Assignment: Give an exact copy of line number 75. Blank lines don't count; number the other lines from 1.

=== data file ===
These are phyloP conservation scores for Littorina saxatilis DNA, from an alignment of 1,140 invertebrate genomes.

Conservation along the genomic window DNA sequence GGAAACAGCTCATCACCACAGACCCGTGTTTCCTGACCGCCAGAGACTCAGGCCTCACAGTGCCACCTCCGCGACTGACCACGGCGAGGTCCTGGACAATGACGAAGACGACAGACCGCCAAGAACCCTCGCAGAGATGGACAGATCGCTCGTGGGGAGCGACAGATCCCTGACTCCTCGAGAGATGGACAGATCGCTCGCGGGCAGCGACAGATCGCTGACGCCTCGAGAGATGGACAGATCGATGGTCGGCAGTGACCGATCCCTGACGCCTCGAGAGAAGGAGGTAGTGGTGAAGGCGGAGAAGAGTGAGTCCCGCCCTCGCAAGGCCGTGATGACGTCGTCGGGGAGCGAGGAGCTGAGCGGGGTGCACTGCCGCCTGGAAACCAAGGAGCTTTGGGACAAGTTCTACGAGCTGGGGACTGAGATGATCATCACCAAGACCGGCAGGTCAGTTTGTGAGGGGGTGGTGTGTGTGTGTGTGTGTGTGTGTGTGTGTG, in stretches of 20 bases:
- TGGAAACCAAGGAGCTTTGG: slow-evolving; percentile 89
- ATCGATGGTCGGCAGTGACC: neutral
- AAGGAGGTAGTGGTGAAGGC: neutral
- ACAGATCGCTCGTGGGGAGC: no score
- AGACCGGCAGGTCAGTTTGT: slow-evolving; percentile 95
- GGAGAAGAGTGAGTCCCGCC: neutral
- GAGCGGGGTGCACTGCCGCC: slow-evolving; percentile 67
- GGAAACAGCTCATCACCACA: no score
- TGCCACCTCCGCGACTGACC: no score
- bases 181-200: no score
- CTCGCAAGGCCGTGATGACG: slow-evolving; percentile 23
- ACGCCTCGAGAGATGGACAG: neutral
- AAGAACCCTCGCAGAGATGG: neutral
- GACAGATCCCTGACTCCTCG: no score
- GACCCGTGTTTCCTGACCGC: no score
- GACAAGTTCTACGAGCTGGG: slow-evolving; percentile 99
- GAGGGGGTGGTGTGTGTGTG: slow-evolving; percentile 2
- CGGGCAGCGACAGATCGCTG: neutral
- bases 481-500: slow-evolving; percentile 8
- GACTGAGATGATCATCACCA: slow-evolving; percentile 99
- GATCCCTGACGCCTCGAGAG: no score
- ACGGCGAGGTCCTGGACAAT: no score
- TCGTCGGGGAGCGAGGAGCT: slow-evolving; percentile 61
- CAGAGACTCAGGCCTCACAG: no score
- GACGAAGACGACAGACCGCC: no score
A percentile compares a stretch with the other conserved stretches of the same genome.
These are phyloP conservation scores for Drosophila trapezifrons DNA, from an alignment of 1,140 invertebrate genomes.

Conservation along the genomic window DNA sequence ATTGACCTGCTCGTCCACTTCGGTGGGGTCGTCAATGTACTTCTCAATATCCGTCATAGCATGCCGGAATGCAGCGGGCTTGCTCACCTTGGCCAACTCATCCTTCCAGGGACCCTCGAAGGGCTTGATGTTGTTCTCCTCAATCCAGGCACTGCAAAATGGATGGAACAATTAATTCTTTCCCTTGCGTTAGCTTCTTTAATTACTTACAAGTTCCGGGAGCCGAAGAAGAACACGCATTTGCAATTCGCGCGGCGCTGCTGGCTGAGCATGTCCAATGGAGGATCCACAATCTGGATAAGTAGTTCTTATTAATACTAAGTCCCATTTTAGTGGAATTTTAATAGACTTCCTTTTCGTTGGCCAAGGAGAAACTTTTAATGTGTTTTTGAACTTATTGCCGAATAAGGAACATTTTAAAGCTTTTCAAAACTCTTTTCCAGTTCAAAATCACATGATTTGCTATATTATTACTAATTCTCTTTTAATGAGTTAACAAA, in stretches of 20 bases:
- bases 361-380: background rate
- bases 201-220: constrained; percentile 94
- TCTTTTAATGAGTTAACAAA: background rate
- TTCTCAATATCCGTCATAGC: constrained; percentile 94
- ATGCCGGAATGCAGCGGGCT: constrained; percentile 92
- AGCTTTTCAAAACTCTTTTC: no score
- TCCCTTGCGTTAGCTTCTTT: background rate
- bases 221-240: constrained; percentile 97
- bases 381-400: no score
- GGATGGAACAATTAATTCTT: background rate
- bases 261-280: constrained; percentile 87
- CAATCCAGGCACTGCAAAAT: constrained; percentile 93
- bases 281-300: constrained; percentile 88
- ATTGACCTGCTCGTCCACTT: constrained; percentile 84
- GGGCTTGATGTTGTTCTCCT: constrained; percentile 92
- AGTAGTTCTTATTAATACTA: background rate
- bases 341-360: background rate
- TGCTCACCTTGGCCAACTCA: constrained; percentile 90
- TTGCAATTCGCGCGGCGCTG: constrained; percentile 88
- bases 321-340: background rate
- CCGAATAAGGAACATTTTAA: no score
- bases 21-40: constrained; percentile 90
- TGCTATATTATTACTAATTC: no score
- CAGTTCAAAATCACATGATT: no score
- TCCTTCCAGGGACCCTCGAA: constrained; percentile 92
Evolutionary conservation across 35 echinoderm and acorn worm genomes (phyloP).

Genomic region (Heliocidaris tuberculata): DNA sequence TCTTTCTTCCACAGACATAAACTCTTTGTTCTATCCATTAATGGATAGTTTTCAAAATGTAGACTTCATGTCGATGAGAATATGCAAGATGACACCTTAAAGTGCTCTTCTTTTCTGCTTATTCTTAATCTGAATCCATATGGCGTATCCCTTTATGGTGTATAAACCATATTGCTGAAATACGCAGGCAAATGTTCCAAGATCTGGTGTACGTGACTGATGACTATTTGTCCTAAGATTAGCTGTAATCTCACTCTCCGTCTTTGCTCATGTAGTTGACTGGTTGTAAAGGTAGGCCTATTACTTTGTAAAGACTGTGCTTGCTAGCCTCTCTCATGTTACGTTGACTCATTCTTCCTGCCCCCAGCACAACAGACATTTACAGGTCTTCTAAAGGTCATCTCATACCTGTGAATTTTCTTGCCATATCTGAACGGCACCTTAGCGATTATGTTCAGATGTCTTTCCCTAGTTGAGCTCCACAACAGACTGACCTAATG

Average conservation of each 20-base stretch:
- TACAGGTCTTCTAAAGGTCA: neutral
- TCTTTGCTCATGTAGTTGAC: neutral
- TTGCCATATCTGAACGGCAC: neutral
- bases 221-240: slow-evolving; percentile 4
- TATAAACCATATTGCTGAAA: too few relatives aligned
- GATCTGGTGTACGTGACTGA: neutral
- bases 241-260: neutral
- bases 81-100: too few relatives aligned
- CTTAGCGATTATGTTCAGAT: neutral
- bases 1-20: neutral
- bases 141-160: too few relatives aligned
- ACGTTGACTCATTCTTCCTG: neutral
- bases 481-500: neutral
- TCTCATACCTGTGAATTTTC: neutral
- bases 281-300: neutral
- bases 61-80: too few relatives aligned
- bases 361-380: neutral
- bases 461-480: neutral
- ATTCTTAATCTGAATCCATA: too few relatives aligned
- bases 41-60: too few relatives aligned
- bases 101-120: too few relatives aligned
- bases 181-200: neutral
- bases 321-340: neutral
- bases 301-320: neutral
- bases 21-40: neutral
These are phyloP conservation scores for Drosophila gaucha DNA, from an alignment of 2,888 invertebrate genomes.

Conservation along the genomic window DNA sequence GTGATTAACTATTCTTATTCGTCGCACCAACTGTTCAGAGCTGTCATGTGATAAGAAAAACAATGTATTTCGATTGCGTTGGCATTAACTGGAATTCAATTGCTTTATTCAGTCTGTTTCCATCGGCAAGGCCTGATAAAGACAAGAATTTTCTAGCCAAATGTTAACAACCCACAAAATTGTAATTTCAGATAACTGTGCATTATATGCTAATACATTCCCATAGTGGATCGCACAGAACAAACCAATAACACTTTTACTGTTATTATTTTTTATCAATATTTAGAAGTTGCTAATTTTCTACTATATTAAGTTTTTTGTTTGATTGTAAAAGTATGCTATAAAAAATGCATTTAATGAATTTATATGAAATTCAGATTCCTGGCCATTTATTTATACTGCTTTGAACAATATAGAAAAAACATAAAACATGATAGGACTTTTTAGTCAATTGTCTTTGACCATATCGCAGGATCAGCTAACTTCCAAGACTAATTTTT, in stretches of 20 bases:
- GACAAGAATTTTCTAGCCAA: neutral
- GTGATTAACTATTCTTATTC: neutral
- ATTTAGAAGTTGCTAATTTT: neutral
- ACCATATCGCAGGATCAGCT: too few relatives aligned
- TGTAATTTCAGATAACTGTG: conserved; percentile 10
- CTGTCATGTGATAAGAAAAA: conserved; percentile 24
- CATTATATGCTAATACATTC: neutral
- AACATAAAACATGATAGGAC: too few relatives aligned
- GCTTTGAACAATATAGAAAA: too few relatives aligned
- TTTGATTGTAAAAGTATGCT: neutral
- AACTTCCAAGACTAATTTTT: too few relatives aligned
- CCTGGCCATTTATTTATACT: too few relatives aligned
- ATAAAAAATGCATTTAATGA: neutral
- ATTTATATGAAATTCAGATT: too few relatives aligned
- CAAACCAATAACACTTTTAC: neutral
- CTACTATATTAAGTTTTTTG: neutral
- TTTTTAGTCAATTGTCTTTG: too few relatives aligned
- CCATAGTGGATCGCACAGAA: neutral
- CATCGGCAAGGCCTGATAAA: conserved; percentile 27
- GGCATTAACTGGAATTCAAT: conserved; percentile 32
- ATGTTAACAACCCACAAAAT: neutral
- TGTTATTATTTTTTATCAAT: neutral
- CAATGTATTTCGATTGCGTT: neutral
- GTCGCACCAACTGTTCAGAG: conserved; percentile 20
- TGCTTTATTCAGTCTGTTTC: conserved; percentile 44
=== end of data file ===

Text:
- bases 361-380: neutral